- President Trump puts fresh pressure on Democrats to get behind a GOP government funding bill.
- The government will shut down if Congress cannot pass a bill by the end of Friday.
- The Senate is set to vote on a plan passed by the House later Friday.
President Donald Trump urged Senate Democrats to get behind a short-term spending bill Friday morning as the deadline for funding the government loomed only hours away.
Trump's tweet came ahead of a showdown vote in the Senate on a stopgap spending measure that passed the House on Thursday night. Senate Majority Leader Mitch McConnell maneuvered to make sure the vote takes place Friday, rather than late Thursday, to put as much pressure as possible on Democrats who appeared set to sink the bill and restart negotiations to keep the government open.
Some government agencies will run out of money if Congress cannot pass a funding plan by the end of Friday.
"Now Democrats are needed if it is to pass in the Senate – but they want illegal immigration and weak borders," Trump contended in a tweet.
"Shutdown coming? We need more Republican victories in 2018!" he added.
Goldman Sachs economic analysts said Friday they see a 60 percent chance of a shutdown lasting anywhere from a few days to a few weeks. Each week of a shutdown would reduce first quarter gross domestic product by 0.2 percentage points, the analysts said in a note, although the impact would be reversed in the second quarter.
The legislation before the Senate would fund the government through Feb. 16, reauthorize the popular Children's Health Insurance Program for six years and delay some Affordable Care Act taxes. The GOP included reauthorization of CHIP — a program popular with Democrats — in the spending plan largely to force the minority party to support it.
The bill passed in the House with only some Republicans voting against it and a few Democrats supporting it. However, it will need at least 10 Democratic votes to clear the Senate — and possibly more if the three Republicans who oppose it continue to hold out.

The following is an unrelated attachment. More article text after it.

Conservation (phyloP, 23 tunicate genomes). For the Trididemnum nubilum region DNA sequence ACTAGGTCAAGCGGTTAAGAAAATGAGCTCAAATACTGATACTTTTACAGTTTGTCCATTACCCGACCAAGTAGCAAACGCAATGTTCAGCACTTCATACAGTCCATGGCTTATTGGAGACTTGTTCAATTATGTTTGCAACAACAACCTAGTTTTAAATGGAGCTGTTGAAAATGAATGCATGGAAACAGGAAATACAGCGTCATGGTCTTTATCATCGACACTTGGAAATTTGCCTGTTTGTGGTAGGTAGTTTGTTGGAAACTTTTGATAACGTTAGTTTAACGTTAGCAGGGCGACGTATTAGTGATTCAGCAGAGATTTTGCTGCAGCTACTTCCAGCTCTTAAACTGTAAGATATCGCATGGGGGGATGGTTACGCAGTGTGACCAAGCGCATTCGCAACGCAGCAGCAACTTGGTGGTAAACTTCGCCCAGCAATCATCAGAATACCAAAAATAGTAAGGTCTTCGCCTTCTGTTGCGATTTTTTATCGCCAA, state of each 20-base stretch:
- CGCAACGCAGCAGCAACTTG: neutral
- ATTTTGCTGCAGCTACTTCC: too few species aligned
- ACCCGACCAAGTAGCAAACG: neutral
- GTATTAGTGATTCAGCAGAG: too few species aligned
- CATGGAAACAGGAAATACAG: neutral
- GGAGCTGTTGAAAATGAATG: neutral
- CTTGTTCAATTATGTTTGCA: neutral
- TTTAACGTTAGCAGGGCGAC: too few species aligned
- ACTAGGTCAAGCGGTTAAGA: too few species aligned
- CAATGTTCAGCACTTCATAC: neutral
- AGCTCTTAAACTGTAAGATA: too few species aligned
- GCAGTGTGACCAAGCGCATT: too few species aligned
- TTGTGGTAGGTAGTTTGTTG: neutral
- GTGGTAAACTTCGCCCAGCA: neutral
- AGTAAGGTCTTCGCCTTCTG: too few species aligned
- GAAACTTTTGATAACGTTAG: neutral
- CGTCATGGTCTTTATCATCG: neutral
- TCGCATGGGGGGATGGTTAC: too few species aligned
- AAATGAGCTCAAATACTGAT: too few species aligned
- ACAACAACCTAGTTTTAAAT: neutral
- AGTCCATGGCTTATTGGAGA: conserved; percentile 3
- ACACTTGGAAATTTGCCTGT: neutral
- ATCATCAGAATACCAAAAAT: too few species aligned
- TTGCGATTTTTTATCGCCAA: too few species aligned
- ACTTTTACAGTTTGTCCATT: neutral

On Friday morning, McConnell contended that voting for the bill should be a "no-brainer" and hit Schumer for putting his members "into a corner" over immigration. Shortly after 11 a.m., he said the Senate would move to a procedural vote on the measure "soon."
After it appeared House Republicans could adjourn on Friday as scheduled, members said they were told to stick around for possible additional votes. If the Senate rejects the House-passed proposed, lawmakers could have to scramble for an alternative.
Saturday is the first anniversary of Trump's inauguration. He was scheduled to leave Washington on Friday for his private Mar-a-Lago club in Florida, where he was slated to celebrate his first year in office with a big-money fundraiser.
However, the White House later said Trump will not go to Florida on Friday as the shutdown deadline loomed.
Democrats have cried foul over Republicans moving to pass a spending bill this week without also trying to pass immigration legislation. The minority party wants to approve a measure shielding hundreds of thousands of young undocumented immigrants from deportation, along with Republican-sought measures to boost border security and reform extended family migration and the visa "lottery" system.
After Senate Democrats joined Republicans in voting to proceed to the House-passed spending bill Thursday night, progress stalled as lawmakers were faced with the prospect of the plan failing. Senate Minority Leader Chuck Schumer wanted to hold the doomed vote on Thursday night. That may have set the stage for fresh talks on funding the government on Friday, and Schumer argued that lawmakers had enough time to put an immigration deal in front of the president.
McConnell ensured that a vote on the plan would not take place until Friday, thereby putting more pressure on Democrats to pass it or risk a shutdown.
On the Senate floor Thursday night, McConnell said Democrats were trying to hold the country "hostage" over a "non-imminent problem."
Schumer, in response, decried "complete disarray" on the Republican side. He argued for a bill that extended funding only for a few days, rather than a month, to give lawmakers more time to hash out a long-term plan.